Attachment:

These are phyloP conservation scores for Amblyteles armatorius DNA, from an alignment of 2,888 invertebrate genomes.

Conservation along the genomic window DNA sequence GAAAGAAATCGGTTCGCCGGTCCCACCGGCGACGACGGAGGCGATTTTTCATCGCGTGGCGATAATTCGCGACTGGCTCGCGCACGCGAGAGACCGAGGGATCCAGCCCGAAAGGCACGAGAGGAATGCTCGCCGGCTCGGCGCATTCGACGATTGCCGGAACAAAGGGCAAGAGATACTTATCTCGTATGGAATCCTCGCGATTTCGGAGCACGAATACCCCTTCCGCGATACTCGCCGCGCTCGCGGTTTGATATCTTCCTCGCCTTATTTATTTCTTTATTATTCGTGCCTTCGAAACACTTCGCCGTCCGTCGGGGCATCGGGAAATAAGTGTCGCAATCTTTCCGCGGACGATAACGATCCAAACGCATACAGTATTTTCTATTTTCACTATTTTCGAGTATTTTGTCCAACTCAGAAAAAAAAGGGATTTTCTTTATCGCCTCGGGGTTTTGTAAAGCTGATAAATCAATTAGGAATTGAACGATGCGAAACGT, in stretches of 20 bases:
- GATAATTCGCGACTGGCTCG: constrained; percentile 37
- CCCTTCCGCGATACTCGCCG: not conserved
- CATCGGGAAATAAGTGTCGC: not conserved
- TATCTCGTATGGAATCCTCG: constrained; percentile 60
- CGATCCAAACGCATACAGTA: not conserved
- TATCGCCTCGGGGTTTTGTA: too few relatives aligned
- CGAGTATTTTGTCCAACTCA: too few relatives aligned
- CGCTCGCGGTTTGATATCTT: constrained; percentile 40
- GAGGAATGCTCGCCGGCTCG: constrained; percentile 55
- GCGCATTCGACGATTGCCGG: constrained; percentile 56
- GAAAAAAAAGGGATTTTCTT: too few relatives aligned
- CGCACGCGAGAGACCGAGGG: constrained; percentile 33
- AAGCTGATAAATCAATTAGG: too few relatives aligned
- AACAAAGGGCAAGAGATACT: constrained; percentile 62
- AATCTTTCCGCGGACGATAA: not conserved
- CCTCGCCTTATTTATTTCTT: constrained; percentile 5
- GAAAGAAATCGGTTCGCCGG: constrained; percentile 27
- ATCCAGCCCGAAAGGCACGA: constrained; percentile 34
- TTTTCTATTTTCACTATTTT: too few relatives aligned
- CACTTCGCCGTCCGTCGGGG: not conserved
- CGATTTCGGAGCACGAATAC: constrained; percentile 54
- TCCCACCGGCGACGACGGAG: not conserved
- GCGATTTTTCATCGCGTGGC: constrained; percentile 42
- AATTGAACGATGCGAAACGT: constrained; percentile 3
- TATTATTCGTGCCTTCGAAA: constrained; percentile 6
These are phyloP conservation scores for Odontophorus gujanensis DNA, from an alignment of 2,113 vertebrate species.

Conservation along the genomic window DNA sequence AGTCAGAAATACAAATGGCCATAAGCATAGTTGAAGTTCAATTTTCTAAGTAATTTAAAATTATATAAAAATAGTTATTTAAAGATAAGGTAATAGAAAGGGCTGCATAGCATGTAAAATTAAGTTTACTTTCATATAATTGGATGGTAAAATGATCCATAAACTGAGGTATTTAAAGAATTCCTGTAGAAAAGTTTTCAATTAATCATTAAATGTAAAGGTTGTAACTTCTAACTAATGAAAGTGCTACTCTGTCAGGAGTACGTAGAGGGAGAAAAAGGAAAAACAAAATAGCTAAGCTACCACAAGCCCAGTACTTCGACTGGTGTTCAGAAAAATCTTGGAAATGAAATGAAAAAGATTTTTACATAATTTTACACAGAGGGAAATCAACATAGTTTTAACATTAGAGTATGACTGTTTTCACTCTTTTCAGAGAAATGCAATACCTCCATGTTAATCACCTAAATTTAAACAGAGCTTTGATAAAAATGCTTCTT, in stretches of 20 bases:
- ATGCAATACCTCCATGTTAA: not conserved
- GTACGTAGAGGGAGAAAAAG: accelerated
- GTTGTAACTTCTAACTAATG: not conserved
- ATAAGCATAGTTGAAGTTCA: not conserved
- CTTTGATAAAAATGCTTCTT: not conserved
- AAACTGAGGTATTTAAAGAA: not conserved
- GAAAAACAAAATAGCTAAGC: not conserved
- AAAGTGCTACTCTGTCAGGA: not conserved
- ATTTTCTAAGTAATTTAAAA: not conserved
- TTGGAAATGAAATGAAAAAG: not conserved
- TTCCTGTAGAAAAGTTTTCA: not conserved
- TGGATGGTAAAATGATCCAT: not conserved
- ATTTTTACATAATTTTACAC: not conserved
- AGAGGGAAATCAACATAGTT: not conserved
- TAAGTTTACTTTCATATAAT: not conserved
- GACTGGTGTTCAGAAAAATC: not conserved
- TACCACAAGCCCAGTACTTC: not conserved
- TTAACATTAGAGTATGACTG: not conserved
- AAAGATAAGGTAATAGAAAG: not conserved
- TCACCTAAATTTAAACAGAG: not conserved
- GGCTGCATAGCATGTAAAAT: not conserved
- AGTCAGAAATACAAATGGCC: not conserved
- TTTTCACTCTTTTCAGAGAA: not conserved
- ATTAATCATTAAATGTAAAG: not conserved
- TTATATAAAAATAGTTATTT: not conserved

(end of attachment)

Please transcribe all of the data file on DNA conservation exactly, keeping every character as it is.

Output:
These are phyloP conservation scores for Amblyteles armatorius DNA, from an alignment of 2,888 invertebrate genomes.

Conservation along the genomic window DNA sequence GAAAGAAATCGGTTCGCCGGTCCCACCGGCGACGACGGAGGCGATTTTTCATCGCGTGGCGATAATTCGCGACTGGCTCGCGCACGCGAGAGACCGAGGGATCCAGCCCGAAAGGCACGAGAGGAATGCTCGCCGGCTCGGCGCATTCGACGATTGCCGGAACAAAGGGCAAGAGATACTTATCTCGTATGGAATCCTCGCGATTTCGGAGCACGAATACCCCTTCCGCGATACTCGCCGCGCTCGCGGTTTGATATCTTCCTCGCCTTATTTATTTCTTTATTATTCGTGCCTTCGAAACACTTCGCCGTCCGTCGGGGCATCGGGAAATAAGTGTCGCAATCTTTCCGCGGACGATAACGATCCAAACGCATACAGTATTTTCTATTTTCACTATTTTCGAGTATTTTGTCCAACTCAGAAAAAAAAGGGATTTTCTTTATCGCCTCGGGGTTTTGTAAAGCTGATAAATCAATTAGGAATTGAACGATGCGAAACGT, in stretches of 20 bases:
- GATAATTCGCGACTGGCTCG: constrained; percentile 37
- CCCTTCCGCGATACTCGCCG: not conserved
- CATCGGGAAATAAGTGTCGC: not conserved
- TATCTCGTATGGAATCCTCG: constrained; percentile 60
- CGATCCAAACGCATACAGTA: not conserved
- TATCGCCTCGGGGTTTTGTA: too few relatives aligned
- CGAGTATTTTGTCCAACTCA: too few relatives aligned
- CGCTCGCGGTTTGATATCTT: constrained; percentile 40
- GAGGAATGCTCGCCGGCTCG: constrained; percentile 55
- GCGCATTCGACGATTGCCGG: constrained; percentile 56
- GAAAAAAAAGGGATTTTCTT: too few relatives aligned
- CGCACGCGAGAGACCGAGGG: constrained; percentile 33
- AAGCTGATAAATCAATTAGG: too few relatives aligned
- AACAAAGGGCAAGAGATACT: constrained; percentile 62
- AATCTTTCCGCGGACGATAA: not conserved
- CCTCGCCTTATTTATTTCTT: constrained; percentile 5
- GAAAGAAATCGGTTCGCCGG: constrained; percentile 27
- ATCCAGCCCGAAAGGCACGA: constrained; percentile 34
- TTTTCTATTTTCACTATTTT: too few relatives aligned
- CACTTCGCCGTCCGTCGGGG: not conserved
- CGATTTCGGAGCACGAATAC: constrained; percentile 54
- TCCCACCGGCGACGACGGAG: not conserved
- GCGATTTTTCATCGCGTGGC: constrained; percentile 42
- AATTGAACGATGCGAAACGT: constrained; percentile 3
- TATTATTCGTGCCTTCGAAA: constrained; percentile 6
These are phyloP conservation scores for Odontophorus gujanensis DNA, from an alignment of 2,113 vertebrate species.

Conservation along the genomic window DNA sequence AGTCAGAAATACAAATGGCCATAAGCATAGTTGAAGTTCAATTTTCTAAGTAATTTAAAATTATATAAAAATAGTTATTTAAAGATAAGGTAATAGAAAGGGCTGCATAGCATGTAAAATTAAGTTTACTTTCATATAATTGGATGGTAAAATGATCCATAAACTGAGGTATTTAAAGAATTCCTGTAGAAAAGTTTTCAATTAATCATTAAATGTAAAGGTTGTAACTTCTAACTAATGAAAGTGCTACTCTGTCAGGAGTACGTAGAGGGAGAAAAAGGAAAAACAAAATAGCTAAGCTACCACAAGCCCAGTACTTCGACTGGTGTTCAGAAAAATCTTGGAAATGAAATGAAAAAGATTTTTACATAATTTTACACAGAGGGAAATCAACATAGTTTTAACATTAGAGTATGACTGTTTTCACTCTTTTCAGAGAAATGCAATACCTCCATGTTAATCACCTAAATTTAAACAGAGCTTTGATAAAAATGCTTCTT, in stretches of 20 bases:
- ATGCAATACCTCCATGTTAA: not conserved
- GTACGTAGAGGGAGAAAAAG: accelerated
- GTTGTAACTTCTAACTAATG: not conserved
- ATAAGCATAGTTGAAGTTCA: not conserved
- CTTTGATAAAAATGCTTCTT: not conserved
- AAACTGAGGTATTTAAAGAA: not conserved
- GAAAAACAAAATAGCTAAGC: not conserved
- AAAGTGCTACTCTGTCAGGA: not conserved
- ATTTTCTAAGTAATTTAAAA: not conserved
- TTGGAAATGAAATGAAAAAG: not conserved
- TTCCTGTAGAAAAGTTTTCA: not conserved
- TGGATGGTAAAATGATCCAT: not conserved
- ATTTTTACATAATTTTACAC: not conserved
- AGAGGGAAATCAACATAGTT: not conserved
- TAAGTTTACTTTCATATAAT: not conserved
- GACTGGTGTTCAGAAAAATC: not conserved
- TACCACAAGCCCAGTACTTC: not conserved
- TTAACATTAGAGTATGACTG: not conserved
- AAAGATAAGGTAATAGAAAG: not conserved
- TCACCTAAATTTAAACAGAG: not conserved
- GGCTGCATAGCATGTAAAAT: not conserved
- AGTCAGAAATACAAATGGCC: not conserved
- TTTTCACTCTTTTCAGAGAA: not conserved
- ATTAATCATTAAATGTAAAG: not conserved
- TTATATAAAAATAGTTATTT: not conserved